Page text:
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About HDL “Good” Cholesterol

Lifestyle The Key Factor

When I’m asked about my latest Cooper Clinic exam, I respond that the highlight was my “best ever” HDL cholesterol reading—86.  There is no reaction. They know that must be good, but they’re not sure how or why. Even when I add that the normal range is 40 to 70, they’re still not quite sure what to make of it.

IT'S TIME to explain what’s good about HDL “good” cholesterol.

People with high levels of HDL cholesterol in their blood generally have a low risk of developing heart disease. It appears that HDL particles absorb excess cholesterol that might otherwise be used to form plaques that clog your arteries.  HDL is also believed to reduce inflammation and make blood vessels more pliable. The HDL cholesterol is then carried to the liver, where it is broken down and passed into your intestines and out of your body. HDL level is thought to be an indication of how well your blood vessels are being “scrubbed” free of excess cholesterol.

HDL levels below 40 are associated with an increased risk of coronary artery disease. People with normal HDL levels between 40 and 60 are not very much affected one way or the other. However, HDL levels greater than 60 are associated with a reduced risk of heart disease.

That said, it would be a mistake to think of HDL cholesterol as always being “good.” A recent paper in Therapeutic Advances in Endocrinology and Metabolism (2014:5(1):10-17) made this excruciatingly clear; the complexity makes your head spin.

Some methods of increasing HDL levels, it turns out, do not reduce cardiac risk. For example, recent clinical trials with drugs aimed at increasing HDL cholesterol have been a big disappointment. Cardiac risk was actually increased in some cases. Fortunately, these drugs were not approved by the FDA.

Statins are a different story. They have proven highly successful in reducing LDL “bad” cholesterol. However, they are not very effective at increasing HDL levels.

Lifestyle factors have proven to be the only reliable way to raise HDL cholesterol levels—and reduce cardiovascular disease risk. I’ll list changes that have proven effective—and then tell you what apparently moved my HDL level from neutral to increasing levels of protection.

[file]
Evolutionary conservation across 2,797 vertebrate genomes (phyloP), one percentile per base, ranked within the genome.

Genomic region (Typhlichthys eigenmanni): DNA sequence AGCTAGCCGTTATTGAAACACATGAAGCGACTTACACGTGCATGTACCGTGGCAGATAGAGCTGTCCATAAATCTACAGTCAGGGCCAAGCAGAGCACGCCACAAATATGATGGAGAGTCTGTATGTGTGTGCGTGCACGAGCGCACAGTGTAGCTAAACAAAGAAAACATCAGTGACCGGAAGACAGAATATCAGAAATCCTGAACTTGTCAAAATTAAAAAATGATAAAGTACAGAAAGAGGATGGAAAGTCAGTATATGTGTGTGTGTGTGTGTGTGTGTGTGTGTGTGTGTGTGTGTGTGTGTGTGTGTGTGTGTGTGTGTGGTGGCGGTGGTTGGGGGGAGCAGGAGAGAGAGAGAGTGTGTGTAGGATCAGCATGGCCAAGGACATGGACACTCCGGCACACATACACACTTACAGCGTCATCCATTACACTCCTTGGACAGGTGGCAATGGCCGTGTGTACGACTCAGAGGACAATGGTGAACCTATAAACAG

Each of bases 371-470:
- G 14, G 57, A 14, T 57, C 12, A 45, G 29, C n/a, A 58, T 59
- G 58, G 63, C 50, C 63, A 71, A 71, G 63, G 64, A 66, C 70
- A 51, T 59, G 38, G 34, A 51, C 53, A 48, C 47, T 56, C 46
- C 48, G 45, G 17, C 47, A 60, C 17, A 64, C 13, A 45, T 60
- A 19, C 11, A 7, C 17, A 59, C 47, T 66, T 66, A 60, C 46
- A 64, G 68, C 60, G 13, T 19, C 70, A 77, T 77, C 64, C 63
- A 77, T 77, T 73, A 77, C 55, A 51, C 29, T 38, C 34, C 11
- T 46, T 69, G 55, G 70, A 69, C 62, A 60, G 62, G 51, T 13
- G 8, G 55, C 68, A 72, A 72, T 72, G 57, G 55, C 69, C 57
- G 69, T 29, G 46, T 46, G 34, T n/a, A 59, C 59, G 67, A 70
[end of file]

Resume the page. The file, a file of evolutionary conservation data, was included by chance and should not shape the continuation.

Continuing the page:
Aerobic exercise may be the most effective way to increase HDL levels. Traditional thinking is that duration is more important than intensity in raising HDL cholesterol. If my case is any indication, however, intensity is being given short shrift. (More below)

Being overweight increases bad cholesterol, and reduces good cholesterol. Lose weight if you are overweight.

Stop smoking. Giving up tobacco will increase your HDL level.

The trans fat in the partially hydrogenated vegetable oils found in many processed foods not only increase LDL cholesterol, it also lowers HDL levels.

Low-fat diets, long the standard for fat loss and cholesterol control, appear to be another major culprit. They have been found to be dangerous in some cases, especially when deficient in the essential fats (omega 3 and omega 6). What is more, very-low fat diets have been found to significantly reduce HDL cholesterol in some individuals.

A new study from Japan looked at the association between fat intake and all-cause mortality, a concrete measure of total health. In men, no clear association was found for total fat or for types of fat. In women, however, the lowest mortality risk was found in those with the highest intake (top quintile) of saturated fat, monounsaturated fat, and polyunsaturated fat. The lowest mortality risk appeared at a total fat intake of 28 percent, which is within the acceptable range recommended by USDA guidelines (20-35%), but exceeded the upper limit recommended for Japanese women (25%). For many more details, read Wakai et al, Nutr Metab 2014;11(12).

A fat intake emphasizing fatty fish, eggs, canola oil, olive oil, nuts, and seeds (with chicken, bison, or range-feed beef from time to time) is considered healthy by many---and should help raise HDL cholesterol. Cutting fat intake below 25% is probably not a good idea.

Now, let's look at my case.

In 1998, my triglycerides were cut in half and my total cholesterol dropped below 200—when I began adding small amounts of olive or flaxseed oil to snacks and meals. (I’ve included peanut or almond butter in my diet for about 40 years.) But it wasn’t until 2009—when I started having salmon 2 or 3 times a week—that my HDL cholesterol moved into the mid-70s. It hit 83 after I started having sardines as a regular part of my breakfast. My 86 reading came after I switched from skimmed to organic whole milk. (For details on my switch to organic whole milk, see http://www.cbass.com/wholemilk.htm )

Eating mostly whole foods, and avoiding processed foods, as I have for many years, is also part of the formula for maintaining high levels of HDL cholesterol.

Finally, the jury is still out on high-intensity aerobic exercise as an effective way to increase HDL level. My aerobic workouts are short and hard + walking. Long duration aerobic exercise is not a part of my regimen.

In my experience, a combination of high-intensity aerobic exercise (intervals or sprints), resistance training, and walking works best for most things. Why not for increasing HDL level?

As always, check with your health care provider before making major changes in your lifestyle.

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Ripped Enterprises, P.O. Box 51236, Albuquerque, New Mexico 87181-1236 or street address: 528 Chama, N.E., Albuquerque, New Mexico 87108, Phone (505) 266-5858, e-mail: cncbass@aol.com , FAX: (505) 266-9123. Office hours: Monday-Friday, 8-5, Mountain time. FAX for international orders: Please check with your local phone book and add the following: 001-505 266-9123

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